Linux will be used by the United States Navy to run its fleet of flying drones in order to avoid potential malware attacks.
According to a report by the Register, the Navy contract is worth $27,883,883, and calls for “a Linux transition on the tactical control system software for vertical take-off (VTOL) unmanned air vehicle ground control stations.”
The Navy currently has one VTOL drone, although it plans to expand the fleet to 168 drones in the future. The drone “has the ability to autonomously take off and land on any aviation-capable warship and at prepared and unprepared landing zones in proximity to the soldier in contact.”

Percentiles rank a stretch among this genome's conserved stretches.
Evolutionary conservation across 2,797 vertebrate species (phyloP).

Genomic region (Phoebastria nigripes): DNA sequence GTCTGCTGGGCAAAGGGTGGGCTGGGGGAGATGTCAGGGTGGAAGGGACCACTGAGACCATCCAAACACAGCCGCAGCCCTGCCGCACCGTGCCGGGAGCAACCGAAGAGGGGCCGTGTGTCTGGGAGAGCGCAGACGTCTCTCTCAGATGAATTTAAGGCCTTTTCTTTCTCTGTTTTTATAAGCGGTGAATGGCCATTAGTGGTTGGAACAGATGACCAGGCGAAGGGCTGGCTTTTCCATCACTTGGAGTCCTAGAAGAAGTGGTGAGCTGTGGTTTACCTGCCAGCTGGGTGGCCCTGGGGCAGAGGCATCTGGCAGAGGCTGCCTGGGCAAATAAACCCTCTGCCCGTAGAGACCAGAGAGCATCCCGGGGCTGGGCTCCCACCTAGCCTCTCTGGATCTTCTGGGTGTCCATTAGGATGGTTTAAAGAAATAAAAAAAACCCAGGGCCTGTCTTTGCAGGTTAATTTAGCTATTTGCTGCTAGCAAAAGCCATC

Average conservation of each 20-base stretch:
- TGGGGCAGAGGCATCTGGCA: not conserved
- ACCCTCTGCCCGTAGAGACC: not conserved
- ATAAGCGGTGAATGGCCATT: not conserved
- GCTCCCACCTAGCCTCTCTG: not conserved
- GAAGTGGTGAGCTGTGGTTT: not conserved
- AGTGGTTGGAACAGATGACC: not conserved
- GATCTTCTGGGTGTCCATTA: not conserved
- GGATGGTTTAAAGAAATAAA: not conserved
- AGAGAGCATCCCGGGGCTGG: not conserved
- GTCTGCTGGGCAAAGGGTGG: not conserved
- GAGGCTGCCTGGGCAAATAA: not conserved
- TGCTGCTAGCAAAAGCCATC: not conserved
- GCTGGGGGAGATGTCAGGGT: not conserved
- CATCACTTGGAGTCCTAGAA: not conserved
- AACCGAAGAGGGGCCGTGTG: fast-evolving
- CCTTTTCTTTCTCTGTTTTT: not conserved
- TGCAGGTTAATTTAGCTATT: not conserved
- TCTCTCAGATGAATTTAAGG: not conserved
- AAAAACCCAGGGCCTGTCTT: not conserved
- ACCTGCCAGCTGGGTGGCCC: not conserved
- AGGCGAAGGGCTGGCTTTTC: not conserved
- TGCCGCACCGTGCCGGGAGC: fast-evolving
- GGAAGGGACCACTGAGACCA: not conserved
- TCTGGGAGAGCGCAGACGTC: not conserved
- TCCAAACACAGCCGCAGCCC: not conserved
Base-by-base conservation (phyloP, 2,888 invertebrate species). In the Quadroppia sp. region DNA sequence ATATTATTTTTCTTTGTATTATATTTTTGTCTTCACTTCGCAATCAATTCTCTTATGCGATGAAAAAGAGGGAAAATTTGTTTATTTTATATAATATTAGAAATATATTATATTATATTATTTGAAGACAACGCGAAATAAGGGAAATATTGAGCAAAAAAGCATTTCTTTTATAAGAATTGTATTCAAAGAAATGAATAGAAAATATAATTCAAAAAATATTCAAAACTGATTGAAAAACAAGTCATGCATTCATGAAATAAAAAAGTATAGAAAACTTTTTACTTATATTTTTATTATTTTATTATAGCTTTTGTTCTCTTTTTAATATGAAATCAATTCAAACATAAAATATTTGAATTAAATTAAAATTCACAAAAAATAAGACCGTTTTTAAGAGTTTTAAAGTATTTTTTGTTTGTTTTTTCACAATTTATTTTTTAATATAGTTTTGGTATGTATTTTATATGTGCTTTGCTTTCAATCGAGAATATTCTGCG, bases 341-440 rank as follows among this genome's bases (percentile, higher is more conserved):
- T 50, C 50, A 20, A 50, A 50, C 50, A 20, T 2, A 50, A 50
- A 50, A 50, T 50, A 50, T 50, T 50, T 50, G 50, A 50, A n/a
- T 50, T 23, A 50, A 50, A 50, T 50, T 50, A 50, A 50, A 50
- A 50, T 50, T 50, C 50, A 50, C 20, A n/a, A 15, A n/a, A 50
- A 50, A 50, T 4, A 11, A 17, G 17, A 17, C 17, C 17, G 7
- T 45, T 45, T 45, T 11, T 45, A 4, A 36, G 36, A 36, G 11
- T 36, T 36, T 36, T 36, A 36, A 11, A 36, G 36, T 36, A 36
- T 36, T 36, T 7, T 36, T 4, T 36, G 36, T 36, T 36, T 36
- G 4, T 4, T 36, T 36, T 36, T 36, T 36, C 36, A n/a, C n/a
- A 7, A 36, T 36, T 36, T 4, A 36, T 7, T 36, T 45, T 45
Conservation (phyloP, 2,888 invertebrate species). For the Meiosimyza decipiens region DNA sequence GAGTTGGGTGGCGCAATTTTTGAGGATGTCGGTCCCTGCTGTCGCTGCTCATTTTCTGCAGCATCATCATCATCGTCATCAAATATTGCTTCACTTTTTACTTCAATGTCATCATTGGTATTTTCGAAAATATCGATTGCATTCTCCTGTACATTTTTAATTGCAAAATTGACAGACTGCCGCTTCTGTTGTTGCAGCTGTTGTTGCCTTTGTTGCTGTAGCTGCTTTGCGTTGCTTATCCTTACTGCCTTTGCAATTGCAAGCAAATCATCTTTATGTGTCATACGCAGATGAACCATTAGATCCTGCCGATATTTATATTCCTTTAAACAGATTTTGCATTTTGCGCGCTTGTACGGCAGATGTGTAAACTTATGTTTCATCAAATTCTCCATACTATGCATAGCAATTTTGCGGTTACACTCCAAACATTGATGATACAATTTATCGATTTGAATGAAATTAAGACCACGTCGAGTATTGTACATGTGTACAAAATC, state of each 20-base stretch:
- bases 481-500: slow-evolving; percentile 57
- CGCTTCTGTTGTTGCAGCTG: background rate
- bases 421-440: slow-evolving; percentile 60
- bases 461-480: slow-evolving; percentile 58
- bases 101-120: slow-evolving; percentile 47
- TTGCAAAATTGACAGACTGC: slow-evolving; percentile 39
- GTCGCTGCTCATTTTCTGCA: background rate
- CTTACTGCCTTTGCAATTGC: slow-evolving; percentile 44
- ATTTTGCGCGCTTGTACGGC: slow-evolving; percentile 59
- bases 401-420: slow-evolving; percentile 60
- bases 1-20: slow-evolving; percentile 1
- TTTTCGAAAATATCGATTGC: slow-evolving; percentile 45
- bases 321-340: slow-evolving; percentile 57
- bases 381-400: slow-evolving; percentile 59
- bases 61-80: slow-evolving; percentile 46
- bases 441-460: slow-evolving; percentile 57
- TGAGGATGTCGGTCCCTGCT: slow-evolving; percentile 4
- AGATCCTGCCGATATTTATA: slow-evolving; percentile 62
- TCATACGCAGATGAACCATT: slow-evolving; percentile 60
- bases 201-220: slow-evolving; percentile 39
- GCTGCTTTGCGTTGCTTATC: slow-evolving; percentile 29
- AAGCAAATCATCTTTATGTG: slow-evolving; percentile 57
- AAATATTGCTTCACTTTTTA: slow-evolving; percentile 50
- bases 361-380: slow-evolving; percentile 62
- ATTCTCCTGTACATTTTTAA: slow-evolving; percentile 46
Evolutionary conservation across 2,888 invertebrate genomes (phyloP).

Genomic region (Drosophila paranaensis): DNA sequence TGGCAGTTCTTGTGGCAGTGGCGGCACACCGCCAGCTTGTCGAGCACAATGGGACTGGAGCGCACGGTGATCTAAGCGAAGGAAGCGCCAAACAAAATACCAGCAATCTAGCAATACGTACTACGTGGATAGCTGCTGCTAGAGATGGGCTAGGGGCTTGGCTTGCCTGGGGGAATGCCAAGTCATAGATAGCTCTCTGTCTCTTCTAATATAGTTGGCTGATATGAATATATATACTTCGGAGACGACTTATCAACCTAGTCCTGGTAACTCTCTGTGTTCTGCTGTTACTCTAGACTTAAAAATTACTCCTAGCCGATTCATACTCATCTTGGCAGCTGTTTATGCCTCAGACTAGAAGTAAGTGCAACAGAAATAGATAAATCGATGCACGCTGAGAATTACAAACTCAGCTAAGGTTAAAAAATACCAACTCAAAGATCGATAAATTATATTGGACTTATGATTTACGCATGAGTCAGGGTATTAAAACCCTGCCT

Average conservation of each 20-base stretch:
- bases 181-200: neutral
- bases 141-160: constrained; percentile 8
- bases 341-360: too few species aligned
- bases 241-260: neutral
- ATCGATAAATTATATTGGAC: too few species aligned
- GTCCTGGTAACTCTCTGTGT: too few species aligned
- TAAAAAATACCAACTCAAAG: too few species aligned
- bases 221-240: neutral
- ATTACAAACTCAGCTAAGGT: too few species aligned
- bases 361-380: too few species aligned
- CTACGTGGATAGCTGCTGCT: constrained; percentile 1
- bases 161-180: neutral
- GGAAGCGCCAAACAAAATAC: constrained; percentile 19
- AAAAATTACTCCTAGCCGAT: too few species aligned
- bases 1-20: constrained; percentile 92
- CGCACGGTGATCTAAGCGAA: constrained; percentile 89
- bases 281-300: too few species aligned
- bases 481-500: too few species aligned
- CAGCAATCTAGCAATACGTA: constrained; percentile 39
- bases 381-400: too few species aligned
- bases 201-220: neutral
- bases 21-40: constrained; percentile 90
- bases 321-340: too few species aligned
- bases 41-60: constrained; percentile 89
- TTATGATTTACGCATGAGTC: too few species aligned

According to The Register, “After a malware attack on the Air Force’s Windows-based drone-control system last year, there has been a wholesale move to Linux for security reasons.”
Meanwhile the U.S. Department of Defence (DoD) is also preparing for Linux system integration, and has released guidelines detailing how government agencies can use open-source code.
“The US government can directly combine GPL and proprietary/classified software into a single program arbitrarily, as long as the result is never conveyed outside the U.S. government, but this approach should not be taken lightly,” said the guidelines. “When taking this approach, contractors hired to modify the software must not retain copyright or other rights to the result (else the software would be conveyed outside the US government).”
Read the full story at: The Register.